It is with mixed feelings that I report Cameraman Tim and I have just finished the final shoot of season 3 of Jonathan Bird's Blue World. On the one hand, I'm excited that we have finally finished and we will soon be releasing the episodes to public television, international television and the web. But on the other hand, it's a little depressing to be finished. After all, we had a lot of fun doing it! We have been in production for about 18 months on what will be 24 more segments (9 half-hour programs). The finished programs are scheduled for delivery to the closed-captioning service in June.
Anyway, the final shoot was a half day at Sea World in San Diego, following up on a stranded pilot whale named Sully. We first met Sully on Curaçao at the very beginning of our season 3 shooting in October, 2009. He had recently stranded on a beach there. After George Keiffer and his team of marine mammal specialists at the Curaçao Sea Aquarium nursed him back to health, they tried releasing him into a pod of pilot whales, but he wouldn't go! He followed the boat back to the aquarium, and set a new speed record! After multiple attempts to re-introduce Sully into the wild failed, they gave up and started looking for a permanent home for him. They just didn't have the space in Curaçao at the Sea Aquarium.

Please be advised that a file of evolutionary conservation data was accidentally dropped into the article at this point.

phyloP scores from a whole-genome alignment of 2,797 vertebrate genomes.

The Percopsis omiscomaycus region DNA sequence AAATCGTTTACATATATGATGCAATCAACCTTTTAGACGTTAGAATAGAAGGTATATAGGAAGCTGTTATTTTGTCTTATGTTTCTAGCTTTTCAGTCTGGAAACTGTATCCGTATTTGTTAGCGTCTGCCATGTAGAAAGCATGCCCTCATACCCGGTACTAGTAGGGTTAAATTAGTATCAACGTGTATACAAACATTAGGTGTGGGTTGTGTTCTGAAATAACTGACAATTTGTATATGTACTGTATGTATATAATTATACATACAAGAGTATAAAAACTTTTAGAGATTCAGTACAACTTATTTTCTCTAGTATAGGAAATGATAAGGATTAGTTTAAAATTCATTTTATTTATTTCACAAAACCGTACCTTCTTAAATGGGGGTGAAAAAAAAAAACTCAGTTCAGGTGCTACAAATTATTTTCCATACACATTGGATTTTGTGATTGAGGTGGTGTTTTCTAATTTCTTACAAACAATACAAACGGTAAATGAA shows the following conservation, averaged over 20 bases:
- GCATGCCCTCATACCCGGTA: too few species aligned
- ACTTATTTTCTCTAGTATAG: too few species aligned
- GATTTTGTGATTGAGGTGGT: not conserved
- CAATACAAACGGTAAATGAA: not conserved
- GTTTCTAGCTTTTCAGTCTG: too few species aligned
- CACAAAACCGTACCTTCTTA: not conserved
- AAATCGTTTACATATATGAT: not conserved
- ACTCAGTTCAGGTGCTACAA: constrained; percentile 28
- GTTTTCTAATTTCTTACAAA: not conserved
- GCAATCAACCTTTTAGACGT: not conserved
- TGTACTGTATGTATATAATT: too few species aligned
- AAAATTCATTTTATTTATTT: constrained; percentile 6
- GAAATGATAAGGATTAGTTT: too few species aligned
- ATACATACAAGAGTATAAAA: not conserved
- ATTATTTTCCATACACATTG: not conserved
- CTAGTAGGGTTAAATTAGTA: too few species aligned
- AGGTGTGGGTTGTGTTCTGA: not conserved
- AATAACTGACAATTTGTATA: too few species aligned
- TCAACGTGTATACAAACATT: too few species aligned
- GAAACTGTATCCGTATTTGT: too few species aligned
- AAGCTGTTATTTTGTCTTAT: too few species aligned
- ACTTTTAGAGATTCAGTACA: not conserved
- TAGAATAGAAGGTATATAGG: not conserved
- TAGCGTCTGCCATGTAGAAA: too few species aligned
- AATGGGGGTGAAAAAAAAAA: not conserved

Sea World in San Diego volunteered to take the 1,000 pound whale. So they flew him to San Diego! There, after doing hearing tests, they discovered what was wrong with Sully--he couldn't hear very well. As a result, he could not catch his own food using echolocation. That was why he was starving and stranded, and that was why he wouldn't go back to the wild. Sully would die if released, and he knew it. So Sea World offered Sully a second chance at life.
We spent the morning with Booker Crenshaw (one of Sea World's PR reps) and Sully's trainers at Sea World, learning how they feed him, play with him, train him and rub him down. He has grown by several hundred pounds since he arrived at Sea World, and has become quite used to people. I actually think he is a ham on camera. He seems to enjoy sticking his head out of the water and looking at the camera. Once Sully gets to a certain level of training, he will be introduced to the other two pilot whales at Sea World. And they are females, so who knows, maybe in a few years there will be some little baby Sullys swimming around!